(n.) the loosening or relaxing of a bandage
When a bandage is loosened either to improve a patient’s comfort or promote bloodflow after healing, that process is called apoptosis.
Anyone who’s medically-minded, however, might better recognise that term as the medical word for cell death—either as a positive consequence of targeted treatments like chemotherapy, or as a negative result of certain conditions and diseases, like neurodegenerative disorders.
Others might know it better as a term for the relaxation of a muscle, or the loss of anatomical support or tension that causes problems like drooping eyelids. And any nineteenth century botanists reading this blog (unlikely, but still) might better know apoptosis as a botanical name for the shedding of a flower’s petals. So how does one word come to have so many diverse meanings?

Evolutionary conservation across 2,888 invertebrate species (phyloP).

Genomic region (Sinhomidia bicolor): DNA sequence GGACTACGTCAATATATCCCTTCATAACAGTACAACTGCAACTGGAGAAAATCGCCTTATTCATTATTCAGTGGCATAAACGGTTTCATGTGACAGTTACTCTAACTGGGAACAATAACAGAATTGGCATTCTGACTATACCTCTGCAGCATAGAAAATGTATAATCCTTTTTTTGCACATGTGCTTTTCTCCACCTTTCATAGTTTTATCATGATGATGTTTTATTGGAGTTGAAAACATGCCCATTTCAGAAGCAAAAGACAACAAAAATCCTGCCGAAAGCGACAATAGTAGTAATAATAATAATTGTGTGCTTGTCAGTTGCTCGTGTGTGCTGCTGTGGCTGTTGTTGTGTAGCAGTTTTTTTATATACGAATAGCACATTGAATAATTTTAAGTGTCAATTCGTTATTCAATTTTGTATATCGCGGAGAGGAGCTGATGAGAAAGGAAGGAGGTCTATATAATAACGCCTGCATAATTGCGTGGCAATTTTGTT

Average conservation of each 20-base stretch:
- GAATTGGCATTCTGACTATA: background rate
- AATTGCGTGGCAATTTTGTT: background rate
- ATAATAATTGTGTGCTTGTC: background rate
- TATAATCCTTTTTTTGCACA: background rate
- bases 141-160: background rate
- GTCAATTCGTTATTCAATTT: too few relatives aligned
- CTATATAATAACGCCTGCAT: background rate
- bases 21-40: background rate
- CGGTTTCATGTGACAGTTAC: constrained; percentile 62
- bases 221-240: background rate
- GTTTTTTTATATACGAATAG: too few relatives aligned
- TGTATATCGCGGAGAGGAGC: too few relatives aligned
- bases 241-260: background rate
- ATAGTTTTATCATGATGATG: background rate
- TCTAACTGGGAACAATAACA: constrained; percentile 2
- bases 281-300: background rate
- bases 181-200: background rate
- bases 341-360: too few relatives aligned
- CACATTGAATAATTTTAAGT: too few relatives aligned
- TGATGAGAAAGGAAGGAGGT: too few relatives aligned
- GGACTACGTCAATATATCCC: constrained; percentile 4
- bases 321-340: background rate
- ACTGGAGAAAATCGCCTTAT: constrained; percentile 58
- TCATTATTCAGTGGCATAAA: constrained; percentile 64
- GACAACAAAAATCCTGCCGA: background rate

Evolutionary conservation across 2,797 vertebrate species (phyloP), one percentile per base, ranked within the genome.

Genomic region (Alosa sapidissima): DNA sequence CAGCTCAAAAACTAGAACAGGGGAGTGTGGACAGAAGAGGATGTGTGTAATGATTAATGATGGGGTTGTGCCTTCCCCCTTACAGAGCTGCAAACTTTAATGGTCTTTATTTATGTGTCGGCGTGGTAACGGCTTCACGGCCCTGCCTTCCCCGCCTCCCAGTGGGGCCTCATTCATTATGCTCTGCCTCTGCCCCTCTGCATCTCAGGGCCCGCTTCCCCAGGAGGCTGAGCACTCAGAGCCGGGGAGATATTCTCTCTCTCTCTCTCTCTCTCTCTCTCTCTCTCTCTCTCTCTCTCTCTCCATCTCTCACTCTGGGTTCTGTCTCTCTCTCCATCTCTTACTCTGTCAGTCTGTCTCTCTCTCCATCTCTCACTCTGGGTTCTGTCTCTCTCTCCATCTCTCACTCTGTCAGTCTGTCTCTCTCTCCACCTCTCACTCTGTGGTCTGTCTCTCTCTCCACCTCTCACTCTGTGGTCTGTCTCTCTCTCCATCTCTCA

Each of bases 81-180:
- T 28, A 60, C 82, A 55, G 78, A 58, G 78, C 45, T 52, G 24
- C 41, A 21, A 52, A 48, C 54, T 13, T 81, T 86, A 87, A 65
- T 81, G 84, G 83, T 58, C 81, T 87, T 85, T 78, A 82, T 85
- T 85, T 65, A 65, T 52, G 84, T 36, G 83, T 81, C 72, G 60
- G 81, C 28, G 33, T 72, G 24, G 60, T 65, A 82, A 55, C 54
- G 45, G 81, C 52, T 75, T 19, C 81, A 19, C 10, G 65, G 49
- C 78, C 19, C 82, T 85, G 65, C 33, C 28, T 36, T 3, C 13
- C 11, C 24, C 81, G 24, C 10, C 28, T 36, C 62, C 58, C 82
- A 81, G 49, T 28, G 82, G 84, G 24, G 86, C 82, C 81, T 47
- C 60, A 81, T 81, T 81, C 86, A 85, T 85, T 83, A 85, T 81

The answer lies in its etymology. Apoptosis joins two Greek roots: apo– (essentially meaning ‘away from’ or ‘off’) and ptosis (literally ‘a falling’). That particular combo gives us quite a nonspecific word overall, meaning simply ‘a falling away’—and it’s that lack of specificity that’s led to apoptosis being used in all manner of different contexts in English since the eighteenth century.
Of all its meanings, it’s likely the botanical meaning came first, though evidence of apoptosis being used in this context in a naturalized way in English is scarce. The medical sense emerged in the mid 1700s, and by the Victorian era apoptosis was beginning to appear in a growing number of medical dictionaries, variously defined as “falling down of any part through relaxation”, “a loosening”, or (as in Robley Dunglison’s 1845 Medical Lexicon) “a relaxation of bandages.”
The use of apoptosis to refer to cell death is a much more modern development, tied into the vast improvements in both medical treatments and medical understanding that took place in the twentieth century. The Oxford English Dictionary traces the earliest use of the word in this sense to the title of a paper, ‘Apoptosis: A Basic Biological Phenomenon’, published in the British Journal of Cancer in 1972.